“A Quiet Place”
1 hour, 30 minutes
This week on the radio show I co-host where we talk all about the movies, the topic was TV stars who made the leap to the big screen, in honor of this week’s film, “A Quiet Place,” starring Jim from “The Office.”
Well, not really — the movie stars (as well as having been written and directed) John Krasinkski, but the guy became such a household name during his nine seasons on that incredibly popular show, that it’s hard to think of him as anything but Jim.
Of course, here, Jim’s all grown up, with a full-beard and a family to protect. There’s no mugging for the camera in “A Quiet Place.”
I like Krasinski and I love Emily Blunt, his on- and off-screen wife, so I was expecting to enjoy this movie, but I didn’t expect to be as fully immersed in it as I was. The story is pretty simple: a family — I’m not sure they ever give us their names — trying to survive in a world where any noise can get you killed. There are monsters afoot that operate purely by sound, and they are vicious and quick.
One of the best things about this film is how efficient it is. It gets in and out quickly, with very little fuss. There are no long expositions, backstories, or explanations. There is ephemera in the background that can suggest plot points, if you want to look at them, but there’s never a moment where anyone explains where they think the aliens came from (if that’s what they are) or why they act as they do.
Our hero and his crew live on a farm outside a small town, the shops and services now abandoned. Soft sand has been spread on a path from the house, down the country lane, and into town, as a way to muffle steps. The family speaks in gestures and looks, often slipping into American Sign Language. Every precaution is taken, but often that isn’t enough, as we see in the film’s opening scene.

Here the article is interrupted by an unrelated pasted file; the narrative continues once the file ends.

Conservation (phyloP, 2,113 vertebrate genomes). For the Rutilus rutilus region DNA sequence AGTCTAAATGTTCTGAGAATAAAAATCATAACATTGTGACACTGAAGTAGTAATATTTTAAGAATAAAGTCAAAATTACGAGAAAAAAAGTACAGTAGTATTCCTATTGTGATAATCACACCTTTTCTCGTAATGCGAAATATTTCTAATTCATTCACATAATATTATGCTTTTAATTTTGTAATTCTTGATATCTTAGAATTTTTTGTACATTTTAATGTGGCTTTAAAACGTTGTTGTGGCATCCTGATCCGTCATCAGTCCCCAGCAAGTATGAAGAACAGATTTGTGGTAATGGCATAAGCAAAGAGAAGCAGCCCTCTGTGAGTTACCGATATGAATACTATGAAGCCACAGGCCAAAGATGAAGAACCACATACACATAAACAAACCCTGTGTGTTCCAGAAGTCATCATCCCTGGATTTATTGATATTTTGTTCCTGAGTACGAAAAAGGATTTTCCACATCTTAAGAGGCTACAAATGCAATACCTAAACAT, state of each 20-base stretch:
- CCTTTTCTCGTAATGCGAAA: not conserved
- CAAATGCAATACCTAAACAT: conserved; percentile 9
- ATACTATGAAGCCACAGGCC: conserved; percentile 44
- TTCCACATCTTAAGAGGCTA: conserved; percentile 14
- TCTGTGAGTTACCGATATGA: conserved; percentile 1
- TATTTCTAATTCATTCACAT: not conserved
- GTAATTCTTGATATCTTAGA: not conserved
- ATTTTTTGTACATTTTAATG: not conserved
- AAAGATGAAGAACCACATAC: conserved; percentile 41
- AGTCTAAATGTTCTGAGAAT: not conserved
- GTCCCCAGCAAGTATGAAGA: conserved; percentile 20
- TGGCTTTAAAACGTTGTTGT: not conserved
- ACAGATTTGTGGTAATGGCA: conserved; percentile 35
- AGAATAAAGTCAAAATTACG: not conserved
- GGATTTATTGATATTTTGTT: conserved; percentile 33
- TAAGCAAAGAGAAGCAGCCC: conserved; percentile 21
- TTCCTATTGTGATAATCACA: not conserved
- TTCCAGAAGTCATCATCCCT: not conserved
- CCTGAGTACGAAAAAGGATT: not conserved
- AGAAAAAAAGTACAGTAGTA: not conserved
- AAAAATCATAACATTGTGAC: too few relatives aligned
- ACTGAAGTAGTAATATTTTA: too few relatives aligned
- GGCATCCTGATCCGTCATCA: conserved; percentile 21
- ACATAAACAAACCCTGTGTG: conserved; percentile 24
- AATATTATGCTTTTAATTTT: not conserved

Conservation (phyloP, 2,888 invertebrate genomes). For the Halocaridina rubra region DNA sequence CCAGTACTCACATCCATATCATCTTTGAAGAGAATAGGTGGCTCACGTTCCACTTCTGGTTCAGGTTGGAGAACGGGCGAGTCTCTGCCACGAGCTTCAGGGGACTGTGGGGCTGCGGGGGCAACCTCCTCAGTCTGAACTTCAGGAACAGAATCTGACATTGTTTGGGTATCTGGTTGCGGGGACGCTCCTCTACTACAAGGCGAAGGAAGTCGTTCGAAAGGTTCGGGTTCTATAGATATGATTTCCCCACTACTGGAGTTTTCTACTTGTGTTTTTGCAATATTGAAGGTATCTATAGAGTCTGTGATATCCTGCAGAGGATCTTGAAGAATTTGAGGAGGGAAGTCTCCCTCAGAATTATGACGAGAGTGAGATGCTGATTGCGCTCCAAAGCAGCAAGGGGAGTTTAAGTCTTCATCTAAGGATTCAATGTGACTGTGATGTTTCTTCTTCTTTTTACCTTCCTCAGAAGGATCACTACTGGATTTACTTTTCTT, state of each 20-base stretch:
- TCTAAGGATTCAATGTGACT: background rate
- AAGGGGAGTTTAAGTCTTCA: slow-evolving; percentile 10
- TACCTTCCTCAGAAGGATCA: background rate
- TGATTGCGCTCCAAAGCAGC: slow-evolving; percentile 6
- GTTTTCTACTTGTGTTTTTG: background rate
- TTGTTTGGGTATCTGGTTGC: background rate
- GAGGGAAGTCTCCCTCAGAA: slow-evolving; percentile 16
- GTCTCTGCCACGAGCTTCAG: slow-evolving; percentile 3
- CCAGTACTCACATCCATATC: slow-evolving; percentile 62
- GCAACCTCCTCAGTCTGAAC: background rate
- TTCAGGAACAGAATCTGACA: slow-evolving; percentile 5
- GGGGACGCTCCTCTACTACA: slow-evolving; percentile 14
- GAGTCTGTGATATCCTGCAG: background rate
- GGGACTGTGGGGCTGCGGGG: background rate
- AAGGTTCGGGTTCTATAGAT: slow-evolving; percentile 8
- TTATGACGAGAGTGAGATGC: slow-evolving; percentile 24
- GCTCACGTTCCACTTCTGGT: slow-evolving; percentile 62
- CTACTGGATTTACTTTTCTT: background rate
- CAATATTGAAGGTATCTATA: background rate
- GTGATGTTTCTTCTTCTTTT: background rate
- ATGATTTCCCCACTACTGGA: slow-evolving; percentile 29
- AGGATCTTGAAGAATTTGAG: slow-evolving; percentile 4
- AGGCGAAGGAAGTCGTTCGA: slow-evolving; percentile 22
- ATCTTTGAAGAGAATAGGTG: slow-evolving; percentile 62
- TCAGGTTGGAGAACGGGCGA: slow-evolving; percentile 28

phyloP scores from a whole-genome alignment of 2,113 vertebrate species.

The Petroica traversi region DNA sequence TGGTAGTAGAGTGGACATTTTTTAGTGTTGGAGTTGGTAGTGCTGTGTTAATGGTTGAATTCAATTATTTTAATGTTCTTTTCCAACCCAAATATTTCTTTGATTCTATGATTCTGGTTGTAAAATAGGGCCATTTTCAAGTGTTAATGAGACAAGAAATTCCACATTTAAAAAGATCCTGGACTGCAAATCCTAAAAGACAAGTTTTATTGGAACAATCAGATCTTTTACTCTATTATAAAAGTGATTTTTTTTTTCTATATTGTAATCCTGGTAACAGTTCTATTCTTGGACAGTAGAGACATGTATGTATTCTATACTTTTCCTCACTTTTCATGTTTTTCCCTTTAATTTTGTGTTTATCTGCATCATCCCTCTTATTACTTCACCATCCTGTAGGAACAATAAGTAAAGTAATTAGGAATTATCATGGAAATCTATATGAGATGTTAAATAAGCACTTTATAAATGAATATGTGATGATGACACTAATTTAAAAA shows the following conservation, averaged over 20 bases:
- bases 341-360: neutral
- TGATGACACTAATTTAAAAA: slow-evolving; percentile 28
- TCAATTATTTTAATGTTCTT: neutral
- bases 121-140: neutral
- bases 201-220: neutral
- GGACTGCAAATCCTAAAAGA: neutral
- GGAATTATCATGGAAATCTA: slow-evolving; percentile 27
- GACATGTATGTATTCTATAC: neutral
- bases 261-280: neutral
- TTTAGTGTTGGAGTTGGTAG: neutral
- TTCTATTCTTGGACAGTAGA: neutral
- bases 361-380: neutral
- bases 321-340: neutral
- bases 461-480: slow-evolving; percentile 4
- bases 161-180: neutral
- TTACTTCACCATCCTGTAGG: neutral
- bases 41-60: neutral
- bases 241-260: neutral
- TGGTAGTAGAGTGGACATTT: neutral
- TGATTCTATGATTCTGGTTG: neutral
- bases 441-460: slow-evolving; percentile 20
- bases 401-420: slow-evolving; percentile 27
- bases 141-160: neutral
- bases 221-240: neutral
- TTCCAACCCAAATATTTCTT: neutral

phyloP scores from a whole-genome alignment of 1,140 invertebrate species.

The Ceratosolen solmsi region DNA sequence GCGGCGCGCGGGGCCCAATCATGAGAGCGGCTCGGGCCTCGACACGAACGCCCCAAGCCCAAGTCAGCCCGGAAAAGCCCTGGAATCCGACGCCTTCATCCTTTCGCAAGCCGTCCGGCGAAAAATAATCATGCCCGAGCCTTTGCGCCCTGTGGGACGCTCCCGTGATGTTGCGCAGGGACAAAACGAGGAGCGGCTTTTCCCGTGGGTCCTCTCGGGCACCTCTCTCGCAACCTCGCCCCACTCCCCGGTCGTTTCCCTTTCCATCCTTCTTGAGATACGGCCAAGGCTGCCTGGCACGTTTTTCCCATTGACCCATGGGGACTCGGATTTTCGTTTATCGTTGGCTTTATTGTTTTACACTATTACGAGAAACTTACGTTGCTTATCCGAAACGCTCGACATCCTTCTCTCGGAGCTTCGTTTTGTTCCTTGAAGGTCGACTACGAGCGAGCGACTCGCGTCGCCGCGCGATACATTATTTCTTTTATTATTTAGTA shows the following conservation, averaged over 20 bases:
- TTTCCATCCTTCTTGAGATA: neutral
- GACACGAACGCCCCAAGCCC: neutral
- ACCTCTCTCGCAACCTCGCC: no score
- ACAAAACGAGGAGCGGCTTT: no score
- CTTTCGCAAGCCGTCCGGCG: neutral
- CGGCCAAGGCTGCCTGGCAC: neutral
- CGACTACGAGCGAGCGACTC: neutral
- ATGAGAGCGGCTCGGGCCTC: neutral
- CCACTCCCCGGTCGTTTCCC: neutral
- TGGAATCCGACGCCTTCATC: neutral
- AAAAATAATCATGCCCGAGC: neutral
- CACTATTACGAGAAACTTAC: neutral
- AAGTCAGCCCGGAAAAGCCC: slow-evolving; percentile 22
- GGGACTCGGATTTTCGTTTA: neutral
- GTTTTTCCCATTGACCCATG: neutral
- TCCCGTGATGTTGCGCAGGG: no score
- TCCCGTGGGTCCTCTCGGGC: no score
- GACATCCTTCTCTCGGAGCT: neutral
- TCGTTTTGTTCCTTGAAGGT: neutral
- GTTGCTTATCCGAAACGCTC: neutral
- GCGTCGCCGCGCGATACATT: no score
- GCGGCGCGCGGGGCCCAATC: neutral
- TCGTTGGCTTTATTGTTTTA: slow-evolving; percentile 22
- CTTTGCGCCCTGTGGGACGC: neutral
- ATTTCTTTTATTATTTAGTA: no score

Much of the thrill in this film comes from the tension that builds up as characters tip-toe from scene to scene, trying not to make a sound. There’s a great score — the film isn’t silent, but it’s so much quieter than most movies, you can hear every crunch of popcorn, every whispered admonition, and every muffled cough in the theater.
Much like “Jaws,” the monsters aren’t seen much at all until the end. And much like another master of suspense, Krasinski sets up dangers for the family that we the audience know about, but that they don’t. A scene that is absolutely Hitchcockian involves an errant nail sticking up on a wooden stairway. It’s a brilliant set-up and a terrifying payoff.
Everyone does a great job of acting in this film, from the children, the oldest of whom truly is deaf, just as she plays in the film, and from their parents as well. There is only one non-family member role in the film, and that plays for shock value.
I was especially impressed with Krasinski and Blunt, whose concern for their children imbues every scene. Blunt, especially, displays a brilliant mix of vulnerability and steely resolve to play a woman nine-months pregnant in a place that absolutely doesn’t suffer children.
Never gory, and only rarely showing any blood, “A Quiet Place” is just the kind of horror I like. PG-13 ensures they can’t go too far, and have to be clever to figure out ways to scare. This film has some good jump-scares, but also digs deep on the psychological terror.
Short and sweet, the movie has a perfect ending, making for a perfect date night out. We may not get to see him on TV every week anymore, but Jim is still looking out for us. Thanks Halpert!
“A Quiet Place” is rated PG-13 for creature violence, some blood, and traumatic scenes.
Chris Jenness is an art teacher, freelance graphic designer, artist and movie buff who lives in Nikiski.